Most children who come to physical therapy require strengthening to be a core component to their rehabilitation. It is critically important for both therapists and families to understand the difference in the rehabilitation approach for children with muscular dystrophy.Read more →
Last night my daughters were watching their favorite show, Doc McStuffins. If you haven’t seen it, its an adorable show about a little girl who is a doctor for toys. Its filled with funny little diagnoses that go in the Big Book of Boo Boos and fun little songs filled with life lessons on caring for yourself and others. Read more →
Physical therapists are trained to identify all of the things that are atypical, limited, restricted, weak, ineffective and abnormal. Once all of these problems are identified we develop a plan to knock down all of the things that are wrong. Our goal? To help someone accomplish something new or to regain a lost skill. Read more →
With the death of Avonte, a young boy with autism gone missing last week for a while in Queens and a local 3 year-old with autism locally who was left on a school bus for 6 hours, it made me reconsider the safety of the students at the schools I have worked. The schools put many safeguards in place, but how do we a related service providers piggyback on those safeguards? Read more →
A new interactive tv show on Sprout called Tree Fu Tom has made its way over the pond from the UK. It is aimed at children ages 3-7 and my 4 year old has been asking to watch it again and again.
The show is about a boy named Tom who shrinks and turns into a cartoon to enter the world of his garden. Tom and his friends encounter challenges and have to problem solve solutions. This is where the magic comes in. Read more →
As a mom of two girls and a PT for kids I often get asked about milestones and whether a parent should be concerned. There are many clues to whether a parent should be concerned that go beyond looking at a chart that tells you when a child typically will develop a skill. Read more →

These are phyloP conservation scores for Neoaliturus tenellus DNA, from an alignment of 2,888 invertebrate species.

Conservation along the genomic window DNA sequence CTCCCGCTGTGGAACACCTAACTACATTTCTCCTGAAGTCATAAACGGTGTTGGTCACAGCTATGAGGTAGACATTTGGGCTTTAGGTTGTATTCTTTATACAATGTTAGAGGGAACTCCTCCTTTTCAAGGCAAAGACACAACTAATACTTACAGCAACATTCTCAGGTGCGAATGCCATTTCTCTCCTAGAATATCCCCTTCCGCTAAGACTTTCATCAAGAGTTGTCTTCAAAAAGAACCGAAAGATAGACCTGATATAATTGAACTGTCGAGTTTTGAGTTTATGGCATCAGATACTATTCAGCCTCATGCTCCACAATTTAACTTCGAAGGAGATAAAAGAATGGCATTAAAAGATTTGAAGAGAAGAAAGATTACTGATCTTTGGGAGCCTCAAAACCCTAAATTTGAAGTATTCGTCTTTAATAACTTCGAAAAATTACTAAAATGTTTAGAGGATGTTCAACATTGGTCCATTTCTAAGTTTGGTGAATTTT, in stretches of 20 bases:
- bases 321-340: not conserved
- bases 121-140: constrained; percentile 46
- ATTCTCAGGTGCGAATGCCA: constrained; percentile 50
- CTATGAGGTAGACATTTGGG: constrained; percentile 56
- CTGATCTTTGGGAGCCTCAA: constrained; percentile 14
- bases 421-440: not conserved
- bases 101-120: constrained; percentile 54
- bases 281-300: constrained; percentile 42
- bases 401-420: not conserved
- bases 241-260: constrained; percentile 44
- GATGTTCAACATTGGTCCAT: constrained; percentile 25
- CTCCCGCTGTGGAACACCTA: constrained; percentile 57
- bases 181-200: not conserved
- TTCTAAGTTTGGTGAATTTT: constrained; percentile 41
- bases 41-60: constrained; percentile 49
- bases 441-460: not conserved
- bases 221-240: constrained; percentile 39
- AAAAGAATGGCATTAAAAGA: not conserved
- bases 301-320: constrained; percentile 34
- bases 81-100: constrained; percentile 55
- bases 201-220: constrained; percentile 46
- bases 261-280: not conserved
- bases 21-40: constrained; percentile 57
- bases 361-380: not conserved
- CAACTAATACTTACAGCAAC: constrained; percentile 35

Anthony DeVergillo is a young man who writes a blog called “The Optimist’s Guide to Life”, “spreading optimism one smile at a time”. On his blog he talks about optimism and living with disability. Anthony has Duchenne Muscular Dystrophy and his writings will inspire, teach and guide you to reflect on your own life experience. While his blog is filled with incredible poetry, music and guest posts, the following are a “greatest hits” of posts that I believe will be helpful the readers of this blog. Read more →
Most posts on this blog are related to children with special needs. However, I would like to share a great product invented by a fellow pediatric physical therapist called Magic Merlin’s Magic Sleep Suit. Above you can watch a demonstration of an adorable little baby trying it on.
I recently bought one for my 4 month old to help with our transition to the crib and out of the swaddle. It is a big puffy suit with open hands and feet. Its heavy and stiff enough to stop those startles that open wake up baby, but flexible enough for baby to suck on his fingers or wiggle around to self soothe. Read more →
What does torticollis look like? A child will tilt their ear towards the shoulder and will turn to the opposite direction. A child with left torticollis will tilt their head to the left and prefer to look to the right. A child with right torticollis will tilt their head to the right and prefer to […]
The child in utero is curled up tight to fit in such a tight space. If a baby’s neck is tilted, it is visually obvious to the parent and pediatrician. If they have asymmetry elsewhere the observations may be more subtle. It may be harder to put one arm in the onesie, the child may prefer to play with toys on one side, or the child may crawl with one leg dragging behind. Read more →